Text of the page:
One notable stat of interest I’ve been paying attention to this season is pace. In general very few teams are able to push pace resulting in offensive prowess while also delivering solid defense. Other teams who are pace setters and also defensively inept are the Kings, Suns, Wizards, Sixers and Rockets. The Celtics are interesting in that they are among the top 5 pace setters (3rd), but it’s defense where they excel not offense.

Conversely teams who play with slower pace like the Spurs, Heat, Cavaliers, Magic, Jazz and Raptors find themselves in the upper echelon defensively. With the return of Irving, Cleveland will likely climb up the pace ladder, but for the most part I’ve found very few exceptions to my findings.

That is until you look at Brooklyn who are a slower paced team (20th) but also in the bottom offensively (28th) and defensively (23rd).

The moral of the pace story is there are exceptions to every rule with teams like Golden State being able to excel across the board and teams like Brooklyn who are equally as bad across the board.

Key match-up:

With a nod to Thaddeus Young and an improving Shane Larkin the real game planning for Casey will be how to limit Brook Lopez. Since Lopez isn’t necessarily considered an agile center this is one of those perfect old school center style match-ups for Jonas Valanciunas. Case in point, last time out JV scored 22 points, grabbed 11 rebounds, shot 6 of 6 from the line, blocked 2 shots, had a steal and was a plus +20 all accomplished in under 30 minutes (29:33).

Lopez was also productive scoring 24 points, grabbed 13 rebounds, had 3 blocks and was a minus -8  in just over 40 minutes.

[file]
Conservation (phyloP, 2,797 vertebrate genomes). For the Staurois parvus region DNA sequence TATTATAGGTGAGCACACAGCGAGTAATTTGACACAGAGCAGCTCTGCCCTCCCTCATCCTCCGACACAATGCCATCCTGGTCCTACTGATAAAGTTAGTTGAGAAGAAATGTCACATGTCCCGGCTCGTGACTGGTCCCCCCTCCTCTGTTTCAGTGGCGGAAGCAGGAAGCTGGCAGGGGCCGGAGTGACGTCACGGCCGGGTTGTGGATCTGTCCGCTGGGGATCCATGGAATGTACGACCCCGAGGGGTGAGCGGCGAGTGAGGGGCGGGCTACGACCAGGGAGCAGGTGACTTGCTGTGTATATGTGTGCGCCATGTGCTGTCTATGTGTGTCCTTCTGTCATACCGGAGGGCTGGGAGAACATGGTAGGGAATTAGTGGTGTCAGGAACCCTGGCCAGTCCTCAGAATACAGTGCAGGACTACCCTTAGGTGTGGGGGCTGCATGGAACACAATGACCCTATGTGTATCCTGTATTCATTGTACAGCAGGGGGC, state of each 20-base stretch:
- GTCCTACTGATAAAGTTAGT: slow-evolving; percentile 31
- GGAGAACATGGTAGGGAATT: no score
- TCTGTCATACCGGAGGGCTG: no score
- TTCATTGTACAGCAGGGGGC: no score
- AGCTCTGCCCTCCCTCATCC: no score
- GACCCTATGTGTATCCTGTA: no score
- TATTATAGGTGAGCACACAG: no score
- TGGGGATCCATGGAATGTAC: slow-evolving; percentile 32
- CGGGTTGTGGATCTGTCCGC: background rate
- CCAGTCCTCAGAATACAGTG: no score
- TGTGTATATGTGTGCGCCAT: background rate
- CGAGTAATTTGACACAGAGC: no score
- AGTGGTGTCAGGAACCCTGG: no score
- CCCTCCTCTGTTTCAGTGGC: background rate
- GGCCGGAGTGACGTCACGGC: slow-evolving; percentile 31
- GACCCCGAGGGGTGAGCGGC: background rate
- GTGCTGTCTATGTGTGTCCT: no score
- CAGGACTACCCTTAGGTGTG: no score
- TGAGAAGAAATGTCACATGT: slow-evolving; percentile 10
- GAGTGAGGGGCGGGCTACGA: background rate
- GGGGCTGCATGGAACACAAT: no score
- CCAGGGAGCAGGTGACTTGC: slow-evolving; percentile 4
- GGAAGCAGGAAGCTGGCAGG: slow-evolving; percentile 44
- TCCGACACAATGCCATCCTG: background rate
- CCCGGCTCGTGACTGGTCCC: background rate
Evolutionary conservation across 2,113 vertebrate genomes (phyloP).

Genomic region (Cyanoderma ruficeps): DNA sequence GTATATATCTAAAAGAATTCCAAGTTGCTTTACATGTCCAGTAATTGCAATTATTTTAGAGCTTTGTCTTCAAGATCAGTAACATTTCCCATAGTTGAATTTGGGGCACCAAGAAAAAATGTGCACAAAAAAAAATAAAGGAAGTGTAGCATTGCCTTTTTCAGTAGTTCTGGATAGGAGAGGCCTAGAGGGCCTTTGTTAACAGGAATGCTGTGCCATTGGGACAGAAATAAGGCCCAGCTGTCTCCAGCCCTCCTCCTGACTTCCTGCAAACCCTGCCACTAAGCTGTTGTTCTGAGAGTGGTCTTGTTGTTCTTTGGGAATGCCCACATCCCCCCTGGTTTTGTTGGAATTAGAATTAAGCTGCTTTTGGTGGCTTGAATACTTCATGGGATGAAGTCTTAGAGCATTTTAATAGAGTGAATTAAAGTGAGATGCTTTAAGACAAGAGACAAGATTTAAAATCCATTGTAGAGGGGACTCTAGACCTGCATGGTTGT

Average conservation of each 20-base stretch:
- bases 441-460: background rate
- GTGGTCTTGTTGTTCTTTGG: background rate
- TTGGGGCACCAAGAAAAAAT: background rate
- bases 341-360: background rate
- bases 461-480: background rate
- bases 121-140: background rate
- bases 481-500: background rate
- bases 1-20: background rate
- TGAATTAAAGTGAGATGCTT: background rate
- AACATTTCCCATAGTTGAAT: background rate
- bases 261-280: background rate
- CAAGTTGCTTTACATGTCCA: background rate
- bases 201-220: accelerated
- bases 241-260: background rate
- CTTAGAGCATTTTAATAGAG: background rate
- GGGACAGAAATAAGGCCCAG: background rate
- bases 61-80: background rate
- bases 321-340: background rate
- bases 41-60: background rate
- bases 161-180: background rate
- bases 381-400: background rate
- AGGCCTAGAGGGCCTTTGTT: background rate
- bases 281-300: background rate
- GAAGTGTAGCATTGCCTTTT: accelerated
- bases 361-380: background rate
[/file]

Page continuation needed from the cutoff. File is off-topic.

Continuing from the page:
Three Keys to the win:

  • Take care of business: i.e. beat the teams you should.
  • Establish the bench: games like these were meant specifically for the bench to build chemistry, get additional run time together and most importantly to allow Lowry and DeRozan to play less than 30 minutes. Sure, they just returned from London and 1 game over 9 days, but this is more about establishing the habit of what to do against lower end teams.
  • Start 7 game stand with a win: if you take a look at the schedules of all 30 teams in the Association you’ll quickly learn it’s highly unusual to get long home stands, especially more than one per season. The Raptors luck out getting three of 6 games or more, 2 of which come in the second half of the schedule. Now that Toronto has dispensed of more than half their road games (23 of 41) with a 14-9 winning record it’s time for them to capitalize at home.  Another major advantage of extended home stands is the ability to practice. Emphasis will be placed on improving mistakes the team has earmarked over the first  half of the season.  A side benefit may very well be increased chemistry which we are starting to see translate onto the court, especially with the bench unit.

The line:

The odds makers are all in on Toronto taking down the Nets favoring them by 11.5 points with an over under of 198 points and early heavy action on the home town Raptors.

If you recall the January 6th game in Brooklyn it was one of those clunkers you immediately want to forget as soon as it’s over, thankful to just have recorded the ‘W’. Today the goal should be to take care of business by putting the Nets out of their misery early and to get the starters off the floor as soon as possible.

Hard to imagine Lowry and DeRozan replicating their London performance (poor shooting) especially when you factor in the Nets allow teams to shoot 52% and don’t score 100 points of their own. That combination sure seems like a recipe for a Raptors blow out.  But, remember the Raptors have played just one game in 9 days. Look for signs of them languishing in the first quarter and then locking down defensively to offset the situation until they get into game flow.

Another factor which might influence the performance is today is the last day for All-Star fan voting. With increased viewership due to the holiday stateside look for Lowry and DeRozan to put on a show as they punctuate why they deserve your consideration. To that end, expect to hear Matt Devlin repeatedly tell you to get your votes in prior to midnight throughout the broadcast.

In closing in honor of Martin Luther King Jr.:

“Injustice anywhere is a threat to justice everywhere” –  Martin Luther King Jr.